Women’s rights in China: A growing frustration
By Nour-Jihane Dahman
Like many of you, I rushed to watch the highly anticipated “Barbie” movie as soon as it hit the theaters. I have to admit, I thoroughly enjoyed the film and found it to be a refreshing take on the iconic doll’s universe. However, what surprised me was the stark contrast in reactions among the audience, particularly among some people, mostly men, who labeled it as an “anti-men” movie and criticized its feminist themes.
From the very beginning, “Barbie” drew me in with its colorful visuals, witty humor, and empowering storyline. The movie showcased a strong and independent female protagonist who defied stereotypes and charted her own path, sending an essential message of self-belief and embracing one’s uniqueness.
However, as I discussed the movie with friends and scoured social media platforms, it became apparent that the reaction was not universally positive. Some men, and even a few women, were quick to label “Barbie” as an “anti-men” film that sought to undermine traditional gender roles. I found myself intrigued by this divide in opinions and decided to explore further to understand the underlying reasons for such reactions.
As I delved deeper into the reactions to “Barbie,” I couldn’t help but notice the unique context of China, which added an additional layer of complexity to the discussions on gender equality and societal norms.
China, like many other countries, has seen a significant shift in attitudes toward gender roles and women’s empowerment in recent years. The country has experienced rapid modernization and economic growth, leading to increased educational and professional opportunities for women. As a result, Chinese women have become more assertive in pursuing their dreams and challenging traditional gender expectations.
The arrival of “Barbie” in China served as a timely reflection of these societal changes. The movie resonated with educated, working professional women in their 20s and 30s, who are highly aware of gender inequality and receptive to feminist messages. It provided them with a relatable portrayal of female empowerment and inspired them to embrace their individuality and ambitions.
However, as much as the film found an enthusiastic audience among women, it also sparked polarizing reactions from some men in China. The concept of a “normal guy” test, which emerged on Chinese social media, seemed to heighten the tension. While some men appreciated the film’s themes of inclusivity, others perceived it as an affront to traditional masculinity and a promotion of “anti-men” sentiments.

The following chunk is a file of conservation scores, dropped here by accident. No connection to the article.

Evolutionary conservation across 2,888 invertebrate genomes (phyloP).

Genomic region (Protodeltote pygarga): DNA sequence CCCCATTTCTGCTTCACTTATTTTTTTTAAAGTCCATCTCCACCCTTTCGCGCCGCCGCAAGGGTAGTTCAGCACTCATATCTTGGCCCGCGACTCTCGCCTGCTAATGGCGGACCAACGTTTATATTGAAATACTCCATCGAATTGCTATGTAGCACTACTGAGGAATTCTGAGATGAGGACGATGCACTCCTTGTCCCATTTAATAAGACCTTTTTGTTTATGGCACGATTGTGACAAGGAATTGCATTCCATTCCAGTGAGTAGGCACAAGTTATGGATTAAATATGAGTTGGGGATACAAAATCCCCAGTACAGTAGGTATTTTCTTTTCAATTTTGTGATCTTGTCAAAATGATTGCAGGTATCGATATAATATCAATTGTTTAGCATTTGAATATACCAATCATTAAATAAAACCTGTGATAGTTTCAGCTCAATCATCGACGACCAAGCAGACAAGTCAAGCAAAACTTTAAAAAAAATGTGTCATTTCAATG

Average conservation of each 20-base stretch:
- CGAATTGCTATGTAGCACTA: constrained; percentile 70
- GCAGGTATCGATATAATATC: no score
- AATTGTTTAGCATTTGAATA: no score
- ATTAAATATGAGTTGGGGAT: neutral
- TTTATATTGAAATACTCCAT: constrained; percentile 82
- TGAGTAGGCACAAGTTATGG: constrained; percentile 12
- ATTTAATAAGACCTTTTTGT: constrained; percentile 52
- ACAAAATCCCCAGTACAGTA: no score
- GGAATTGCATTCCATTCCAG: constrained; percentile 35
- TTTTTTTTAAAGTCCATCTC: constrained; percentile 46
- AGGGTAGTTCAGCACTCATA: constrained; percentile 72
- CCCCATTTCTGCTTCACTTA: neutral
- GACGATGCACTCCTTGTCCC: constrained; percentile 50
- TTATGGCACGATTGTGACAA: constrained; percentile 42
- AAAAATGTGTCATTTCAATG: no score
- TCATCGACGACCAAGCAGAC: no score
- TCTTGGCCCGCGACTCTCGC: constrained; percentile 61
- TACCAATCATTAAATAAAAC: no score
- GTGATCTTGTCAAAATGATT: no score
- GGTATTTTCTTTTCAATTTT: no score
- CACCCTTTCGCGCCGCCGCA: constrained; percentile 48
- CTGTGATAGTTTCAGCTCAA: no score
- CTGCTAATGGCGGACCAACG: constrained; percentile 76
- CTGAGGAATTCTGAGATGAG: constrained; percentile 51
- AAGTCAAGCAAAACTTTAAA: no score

This division in opinions reflects the broader discourse on gender equality in China. While significant progress has been made in empowering women, there remain deeply ingrained societal norms and expectations that continue to perpetuate gender stereotypes. As China navigates its way toward a more inclusive society, movies like “Barbie” serve as catalysts for open conversations about gender dynamics, the importance of empathy, and the need to challenge existing norms.
The misogyny-fueled pushback against “Barbie” is not isolated to China alone. In the United States, some conservative figures have also criticized the film for being too “woke” and promoting a feminist agenda. The backlash against the movie reflects the ongoing tensions surrounding feminism and gender-related issues globally.
For China, the film’s release came at a time when the feminist movement in the country has made significant strides. Young, educated Chinese women have been rallying around issues of sexism and patriarchy, fueling one of the most impactful #MeToo movements in Asia. Despite these advances, feminism remains a contentious subject, with the government censoring discussions about gender-related issues on the internet and anti-feminists engaging in harassment campaigns against those they perceive as radical men-haters.
“Barbie” may have been met with resistance, but it has also ignited conversations about gender dynamics, empowering women, and societal change. As it continues to make an impact in China and around the world, the film serves as a reminder of the challenges that lie ahead in the pursuit of gender equality and the need for open dialogue and understanding.
In conclusion, “Barbie” has proven to be a thought-provoking and impactful movie, not only in China but worldwide. It has become a mirror reflecting the changing attitudes toward gender equality and women’s empowerment in contemporary society. While some view it as an “anti-men” movie, its core message of unity, inclusivity, and embracing one’s true self stands strong. The movie has the power to inspire productive discussions, leading to a better understanding of gender dynamics and the journey towards a more equitable and just world for all. As we continue to engage in these conversations, I hope that China and the rest of the world will progress together toward a future where gender equality is truly embraced and celebrated.
ABOUT THE AUTHOR
Hi!! My name is Nour-Jihane and I’m a French law student. Throughout my life, I always had a deep connection to social justice issues. Growing up, I was raised in an environment that emphasized the significance of tackling human rights violations. Writing for WIP allows me to explore and contribute to important conversations about social issues.